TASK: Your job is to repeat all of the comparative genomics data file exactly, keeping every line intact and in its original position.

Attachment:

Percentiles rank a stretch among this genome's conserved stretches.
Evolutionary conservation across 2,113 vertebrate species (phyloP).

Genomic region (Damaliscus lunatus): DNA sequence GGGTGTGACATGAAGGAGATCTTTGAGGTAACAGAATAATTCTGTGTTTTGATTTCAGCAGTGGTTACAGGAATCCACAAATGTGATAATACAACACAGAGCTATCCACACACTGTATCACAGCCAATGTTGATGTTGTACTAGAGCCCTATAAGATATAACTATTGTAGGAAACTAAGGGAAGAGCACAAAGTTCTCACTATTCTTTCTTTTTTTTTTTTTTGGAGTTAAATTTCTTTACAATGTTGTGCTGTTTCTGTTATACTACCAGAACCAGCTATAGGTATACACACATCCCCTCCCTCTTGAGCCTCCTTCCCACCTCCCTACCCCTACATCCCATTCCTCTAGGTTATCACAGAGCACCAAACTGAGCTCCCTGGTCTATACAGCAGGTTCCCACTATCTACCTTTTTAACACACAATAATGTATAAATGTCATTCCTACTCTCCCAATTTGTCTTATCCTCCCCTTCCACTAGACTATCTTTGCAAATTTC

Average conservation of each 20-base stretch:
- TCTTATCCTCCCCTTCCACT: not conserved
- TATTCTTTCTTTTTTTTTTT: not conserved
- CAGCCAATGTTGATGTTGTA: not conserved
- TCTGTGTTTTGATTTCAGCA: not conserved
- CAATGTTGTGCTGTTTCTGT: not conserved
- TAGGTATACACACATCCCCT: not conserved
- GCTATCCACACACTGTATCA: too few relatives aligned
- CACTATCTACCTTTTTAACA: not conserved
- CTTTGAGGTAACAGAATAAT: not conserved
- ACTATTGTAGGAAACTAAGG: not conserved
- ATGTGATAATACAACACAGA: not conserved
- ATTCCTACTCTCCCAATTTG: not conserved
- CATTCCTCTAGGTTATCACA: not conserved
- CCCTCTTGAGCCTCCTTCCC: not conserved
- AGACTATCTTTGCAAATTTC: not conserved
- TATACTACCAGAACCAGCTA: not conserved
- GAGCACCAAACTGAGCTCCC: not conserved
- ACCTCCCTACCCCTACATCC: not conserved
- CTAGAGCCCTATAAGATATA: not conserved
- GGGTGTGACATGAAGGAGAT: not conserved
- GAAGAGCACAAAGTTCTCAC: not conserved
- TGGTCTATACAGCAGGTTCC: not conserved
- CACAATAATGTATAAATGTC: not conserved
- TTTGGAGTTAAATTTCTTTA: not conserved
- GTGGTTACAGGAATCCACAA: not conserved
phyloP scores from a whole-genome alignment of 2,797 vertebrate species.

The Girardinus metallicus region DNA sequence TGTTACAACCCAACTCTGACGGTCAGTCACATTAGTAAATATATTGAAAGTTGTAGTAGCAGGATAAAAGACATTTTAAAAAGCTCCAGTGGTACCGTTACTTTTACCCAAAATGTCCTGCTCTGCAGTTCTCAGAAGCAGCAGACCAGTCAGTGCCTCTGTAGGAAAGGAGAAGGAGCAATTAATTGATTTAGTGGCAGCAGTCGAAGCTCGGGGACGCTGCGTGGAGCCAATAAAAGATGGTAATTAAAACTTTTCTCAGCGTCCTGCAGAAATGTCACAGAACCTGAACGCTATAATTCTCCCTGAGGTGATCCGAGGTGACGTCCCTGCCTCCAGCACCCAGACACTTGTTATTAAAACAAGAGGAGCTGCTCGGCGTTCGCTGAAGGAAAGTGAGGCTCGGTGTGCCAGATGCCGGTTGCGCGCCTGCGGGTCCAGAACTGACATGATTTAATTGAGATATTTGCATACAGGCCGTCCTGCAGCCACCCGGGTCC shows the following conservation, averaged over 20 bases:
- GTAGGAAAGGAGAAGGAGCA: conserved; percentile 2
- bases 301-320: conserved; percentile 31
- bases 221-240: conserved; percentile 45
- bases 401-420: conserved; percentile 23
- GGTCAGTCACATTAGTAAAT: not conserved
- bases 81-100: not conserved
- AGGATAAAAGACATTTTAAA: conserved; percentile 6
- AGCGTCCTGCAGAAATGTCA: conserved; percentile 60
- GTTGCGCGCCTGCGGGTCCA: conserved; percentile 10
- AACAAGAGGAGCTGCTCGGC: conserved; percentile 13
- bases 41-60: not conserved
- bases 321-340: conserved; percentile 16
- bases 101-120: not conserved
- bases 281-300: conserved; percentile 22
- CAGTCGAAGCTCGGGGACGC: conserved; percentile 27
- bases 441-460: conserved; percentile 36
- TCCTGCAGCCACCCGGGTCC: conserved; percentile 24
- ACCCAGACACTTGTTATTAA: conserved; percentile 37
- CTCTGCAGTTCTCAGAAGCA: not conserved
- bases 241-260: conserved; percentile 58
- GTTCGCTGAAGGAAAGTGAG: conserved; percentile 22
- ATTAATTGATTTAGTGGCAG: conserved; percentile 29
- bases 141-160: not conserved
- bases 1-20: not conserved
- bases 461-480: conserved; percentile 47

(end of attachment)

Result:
Percentiles rank a stretch among this genome's conserved stretches.
Evolutionary conservation across 2,113 vertebrate species (phyloP).

Genomic region (Damaliscus lunatus): DNA sequence GGGTGTGACATGAAGGAGATCTTTGAGGTAACAGAATAATTCTGTGTTTTGATTTCAGCAGTGGTTACAGGAATCCACAAATGTGATAATACAACACAGAGCTATCCACACACTGTATCACAGCCAATGTTGATGTTGTACTAGAGCCCTATAAGATATAACTATTGTAGGAAACTAAGGGAAGAGCACAAAGTTCTCACTATTCTTTCTTTTTTTTTTTTTTGGAGTTAAATTTCTTTACAATGTTGTGCTGTTTCTGTTATACTACCAGAACCAGCTATAGGTATACACACATCCCCTCCCTCTTGAGCCTCCTTCCCACCTCCCTACCCCTACATCCCATTCCTCTAGGTTATCACAGAGCACCAAACTGAGCTCCCTGGTCTATACAGCAGGTTCCCACTATCTACCTTTTTAACACACAATAATGTATAAATGTCATTCCTACTCTCCCAATTTGTCTTATCCTCCCCTTCCACTAGACTATCTTTGCAAATTTC

Average conservation of each 20-base stretch:
- TCTTATCCTCCCCTTCCACT: not conserved
- TATTCTTTCTTTTTTTTTTT: not conserved
- CAGCCAATGTTGATGTTGTA: not conserved
- TCTGTGTTTTGATTTCAGCA: not conserved
- CAATGTTGTGCTGTTTCTGT: not conserved
- TAGGTATACACACATCCCCT: not conserved
- GCTATCCACACACTGTATCA: too few relatives aligned
- CACTATCTACCTTTTTAACA: not conserved
- CTTTGAGGTAACAGAATAAT: not conserved
- ACTATTGTAGGAAACTAAGG: not conserved
- ATGTGATAATACAACACAGA: not conserved
- ATTCCTACTCTCCCAATTTG: not conserved
- CATTCCTCTAGGTTATCACA: not conserved
- CCCTCTTGAGCCTCCTTCCC: not conserved
- AGACTATCTTTGCAAATTTC: not conserved
- TATACTACCAGAACCAGCTA: not conserved
- GAGCACCAAACTGAGCTCCC: not conserved
- ACCTCCCTACCCCTACATCC: not conserved
- CTAGAGCCCTATAAGATATA: not conserved
- GGGTGTGACATGAAGGAGAT: not conserved
- GAAGAGCACAAAGTTCTCAC: not conserved
- TGGTCTATACAGCAGGTTCC: not conserved
- CACAATAATGTATAAATGTC: not conserved
- TTTGGAGTTAAATTTCTTTA: not conserved
- GTGGTTACAGGAATCCACAA: not conserved
phyloP scores from a whole-genome alignment of 2,797 vertebrate species.

The Girardinus metallicus region DNA sequence TGTTACAACCCAACTCTGACGGTCAGTCACATTAGTAAATATATTGAAAGTTGTAGTAGCAGGATAAAAGACATTTTAAAAAGCTCCAGTGGTACCGTTACTTTTACCCAAAATGTCCTGCTCTGCAGTTCTCAGAAGCAGCAGACCAGTCAGTGCCTCTGTAGGAAAGGAGAAGGAGCAATTAATTGATTTAGTGGCAGCAGTCGAAGCTCGGGGACGCTGCGTGGAGCCAATAAAAGATGGTAATTAAAACTTTTCTCAGCGTCCTGCAGAAATGTCACAGAACCTGAACGCTATAATTCTCCCTGAGGTGATCCGAGGTGACGTCCCTGCCTCCAGCACCCAGACACTTGTTATTAAAACAAGAGGAGCTGCTCGGCGTTCGCTGAAGGAAAGTGAGGCTCGGTGTGCCAGATGCCGGTTGCGCGCCTGCGGGTCCAGAACTGACATGATTTAATTGAGATATTTGCATACAGGCCGTCCTGCAGCCACCCGGGTCC shows the following conservation, averaged over 20 bases:
- GTAGGAAAGGAGAAGGAGCA: conserved; percentile 2
- bases 301-320: conserved; percentile 31
- bases 221-240: conserved; percentile 45
- bases 401-420: conserved; percentile 23
- GGTCAGTCACATTAGTAAAT: not conserved
- bases 81-100: not conserved
- AGGATAAAAGACATTTTAAA: conserved; percentile 6
- AGCGTCCTGCAGAAATGTCA: conserved; percentile 60
- GTTGCGCGCCTGCGGGTCCA: conserved; percentile 10
- AACAAGAGGAGCTGCTCGGC: conserved; percentile 13
- bases 41-60: not conserved
- bases 321-340: conserved; percentile 16
- bases 101-120: not conserved
- bases 281-300: conserved; percentile 22
- CAGTCGAAGCTCGGGGACGC: conserved; percentile 27
- bases 441-460: conserved; percentile 36
- TCCTGCAGCCACCCGGGTCC: conserved; percentile 24
- ACCCAGACACTTGTTATTAA: conserved; percentile 37
- CTCTGCAGTTCTCAGAAGCA: not conserved
- bases 241-260: conserved; percentile 58
- GTTCGCTGAAGGAAAGTGAG: conserved; percentile 22
- ATTAATTGATTTAGTGGCAG: conserved; percentile 29
- bases 141-160: not conserved
- bases 1-20: not conserved
- bases 461-480: conserved; percentile 47